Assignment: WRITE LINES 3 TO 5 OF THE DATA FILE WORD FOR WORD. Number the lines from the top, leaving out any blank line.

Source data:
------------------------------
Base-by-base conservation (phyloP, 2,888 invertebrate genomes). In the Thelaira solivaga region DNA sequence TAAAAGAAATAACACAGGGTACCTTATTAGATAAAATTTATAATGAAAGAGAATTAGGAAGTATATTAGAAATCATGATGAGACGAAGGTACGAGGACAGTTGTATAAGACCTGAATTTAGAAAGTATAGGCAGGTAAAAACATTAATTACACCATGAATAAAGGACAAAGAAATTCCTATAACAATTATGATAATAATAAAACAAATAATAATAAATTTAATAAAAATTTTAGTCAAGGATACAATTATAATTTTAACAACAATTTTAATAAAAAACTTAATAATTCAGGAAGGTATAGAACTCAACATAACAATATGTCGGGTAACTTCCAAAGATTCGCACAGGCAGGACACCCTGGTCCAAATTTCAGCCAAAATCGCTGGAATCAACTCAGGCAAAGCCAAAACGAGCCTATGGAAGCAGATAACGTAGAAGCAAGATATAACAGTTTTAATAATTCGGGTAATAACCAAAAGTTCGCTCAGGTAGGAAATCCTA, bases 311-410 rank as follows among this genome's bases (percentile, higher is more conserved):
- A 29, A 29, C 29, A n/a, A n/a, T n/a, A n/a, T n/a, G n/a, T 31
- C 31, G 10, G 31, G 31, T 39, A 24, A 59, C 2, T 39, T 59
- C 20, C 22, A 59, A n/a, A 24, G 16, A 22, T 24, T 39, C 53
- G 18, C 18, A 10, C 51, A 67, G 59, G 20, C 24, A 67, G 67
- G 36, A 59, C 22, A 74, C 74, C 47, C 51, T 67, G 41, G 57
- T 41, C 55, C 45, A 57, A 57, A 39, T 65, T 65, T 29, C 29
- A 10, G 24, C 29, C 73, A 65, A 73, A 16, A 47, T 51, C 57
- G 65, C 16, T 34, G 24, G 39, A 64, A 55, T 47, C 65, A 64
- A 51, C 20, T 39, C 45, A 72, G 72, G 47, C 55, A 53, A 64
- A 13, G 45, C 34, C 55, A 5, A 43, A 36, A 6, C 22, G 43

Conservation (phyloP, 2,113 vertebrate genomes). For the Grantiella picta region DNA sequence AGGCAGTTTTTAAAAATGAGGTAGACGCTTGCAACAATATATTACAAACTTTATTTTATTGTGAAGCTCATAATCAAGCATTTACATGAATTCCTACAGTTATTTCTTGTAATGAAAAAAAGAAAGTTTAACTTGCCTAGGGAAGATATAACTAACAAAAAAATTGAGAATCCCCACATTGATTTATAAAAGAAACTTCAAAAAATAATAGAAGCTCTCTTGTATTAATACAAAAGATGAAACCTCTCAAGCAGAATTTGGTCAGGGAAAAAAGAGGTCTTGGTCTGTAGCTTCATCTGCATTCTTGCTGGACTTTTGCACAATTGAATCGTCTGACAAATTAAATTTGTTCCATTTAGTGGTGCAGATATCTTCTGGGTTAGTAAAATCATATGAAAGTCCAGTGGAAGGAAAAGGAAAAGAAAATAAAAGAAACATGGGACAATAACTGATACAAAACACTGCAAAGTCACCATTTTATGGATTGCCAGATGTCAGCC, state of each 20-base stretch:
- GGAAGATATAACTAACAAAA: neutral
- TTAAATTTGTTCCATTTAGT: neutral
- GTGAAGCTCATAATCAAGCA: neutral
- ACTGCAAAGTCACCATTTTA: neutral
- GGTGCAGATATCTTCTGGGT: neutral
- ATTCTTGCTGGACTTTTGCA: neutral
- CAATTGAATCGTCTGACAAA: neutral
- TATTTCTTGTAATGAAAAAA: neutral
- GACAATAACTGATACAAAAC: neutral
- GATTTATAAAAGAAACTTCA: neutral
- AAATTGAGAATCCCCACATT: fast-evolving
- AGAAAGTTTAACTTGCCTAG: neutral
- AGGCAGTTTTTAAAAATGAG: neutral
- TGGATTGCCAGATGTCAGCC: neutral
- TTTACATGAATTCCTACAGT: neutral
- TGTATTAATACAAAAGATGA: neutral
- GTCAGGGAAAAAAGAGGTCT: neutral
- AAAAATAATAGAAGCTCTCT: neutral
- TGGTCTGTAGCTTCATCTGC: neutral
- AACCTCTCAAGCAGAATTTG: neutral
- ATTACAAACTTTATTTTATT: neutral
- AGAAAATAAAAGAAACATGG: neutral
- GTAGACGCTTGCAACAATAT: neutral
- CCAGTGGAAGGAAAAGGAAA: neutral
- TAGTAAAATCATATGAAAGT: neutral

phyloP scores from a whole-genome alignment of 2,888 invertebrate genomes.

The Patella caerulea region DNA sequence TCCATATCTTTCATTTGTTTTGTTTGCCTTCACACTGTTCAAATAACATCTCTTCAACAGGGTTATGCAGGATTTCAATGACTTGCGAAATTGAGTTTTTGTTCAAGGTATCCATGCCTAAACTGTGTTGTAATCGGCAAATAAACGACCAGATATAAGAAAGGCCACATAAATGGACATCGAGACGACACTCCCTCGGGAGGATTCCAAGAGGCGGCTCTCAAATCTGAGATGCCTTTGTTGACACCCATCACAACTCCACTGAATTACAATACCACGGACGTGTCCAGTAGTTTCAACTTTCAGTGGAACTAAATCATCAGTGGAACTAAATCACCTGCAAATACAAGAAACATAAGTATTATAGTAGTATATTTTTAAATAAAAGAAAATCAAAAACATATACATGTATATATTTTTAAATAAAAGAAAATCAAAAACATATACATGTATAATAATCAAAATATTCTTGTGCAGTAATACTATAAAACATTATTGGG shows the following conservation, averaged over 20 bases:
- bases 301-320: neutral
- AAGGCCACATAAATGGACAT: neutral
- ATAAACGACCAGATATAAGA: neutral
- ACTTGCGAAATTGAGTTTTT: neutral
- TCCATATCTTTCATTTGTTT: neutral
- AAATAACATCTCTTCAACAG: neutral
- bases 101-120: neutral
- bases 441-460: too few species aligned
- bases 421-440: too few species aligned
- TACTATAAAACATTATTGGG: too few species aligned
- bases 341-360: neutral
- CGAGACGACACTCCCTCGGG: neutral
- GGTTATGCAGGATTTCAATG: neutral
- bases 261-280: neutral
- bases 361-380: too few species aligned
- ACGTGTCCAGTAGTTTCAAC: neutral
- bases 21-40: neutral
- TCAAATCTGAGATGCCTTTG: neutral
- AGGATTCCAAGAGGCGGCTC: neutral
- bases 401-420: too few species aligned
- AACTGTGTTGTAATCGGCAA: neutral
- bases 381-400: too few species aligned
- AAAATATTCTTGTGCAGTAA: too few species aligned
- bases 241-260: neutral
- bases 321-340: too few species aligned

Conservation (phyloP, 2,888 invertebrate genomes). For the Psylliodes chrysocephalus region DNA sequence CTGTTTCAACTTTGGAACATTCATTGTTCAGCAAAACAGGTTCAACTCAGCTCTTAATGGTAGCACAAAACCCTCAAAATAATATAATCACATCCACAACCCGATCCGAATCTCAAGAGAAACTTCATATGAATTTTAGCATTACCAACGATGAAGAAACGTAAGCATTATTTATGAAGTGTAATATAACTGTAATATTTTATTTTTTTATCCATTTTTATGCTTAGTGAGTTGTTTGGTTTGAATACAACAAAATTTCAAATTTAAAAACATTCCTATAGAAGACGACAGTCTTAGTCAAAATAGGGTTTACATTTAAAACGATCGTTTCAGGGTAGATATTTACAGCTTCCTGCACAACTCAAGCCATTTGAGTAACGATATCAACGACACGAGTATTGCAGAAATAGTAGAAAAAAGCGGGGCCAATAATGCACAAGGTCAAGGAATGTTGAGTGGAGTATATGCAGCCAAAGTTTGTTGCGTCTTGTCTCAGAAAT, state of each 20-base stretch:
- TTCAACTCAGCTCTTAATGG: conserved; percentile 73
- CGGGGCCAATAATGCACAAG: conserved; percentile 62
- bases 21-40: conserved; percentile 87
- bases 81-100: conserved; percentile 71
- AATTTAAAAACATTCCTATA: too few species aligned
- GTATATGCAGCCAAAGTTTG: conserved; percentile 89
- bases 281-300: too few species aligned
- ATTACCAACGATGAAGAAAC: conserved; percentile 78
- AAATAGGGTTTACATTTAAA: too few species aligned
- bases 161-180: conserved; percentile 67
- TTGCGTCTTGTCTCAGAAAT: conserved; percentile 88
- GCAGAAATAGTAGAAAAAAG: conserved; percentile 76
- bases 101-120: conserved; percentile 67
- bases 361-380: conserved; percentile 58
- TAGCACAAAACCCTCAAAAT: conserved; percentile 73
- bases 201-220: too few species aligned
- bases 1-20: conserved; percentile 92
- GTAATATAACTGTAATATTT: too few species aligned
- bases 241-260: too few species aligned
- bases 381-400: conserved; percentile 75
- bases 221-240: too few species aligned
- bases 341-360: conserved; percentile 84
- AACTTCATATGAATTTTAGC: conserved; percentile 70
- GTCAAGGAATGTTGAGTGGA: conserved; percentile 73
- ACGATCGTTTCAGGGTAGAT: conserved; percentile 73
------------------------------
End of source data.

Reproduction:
- C 31, G 10, G 31, G 31, T 39, A 24, A 59, C 2, T 39, T 59
- C 20, C 22, A 59, A n/a, A 24, G 16, A 22, T 24, T 39, C 53
- G 18, C 18, A 10, C 51, A 67, G 59, G 20, C 24, A 67, G 67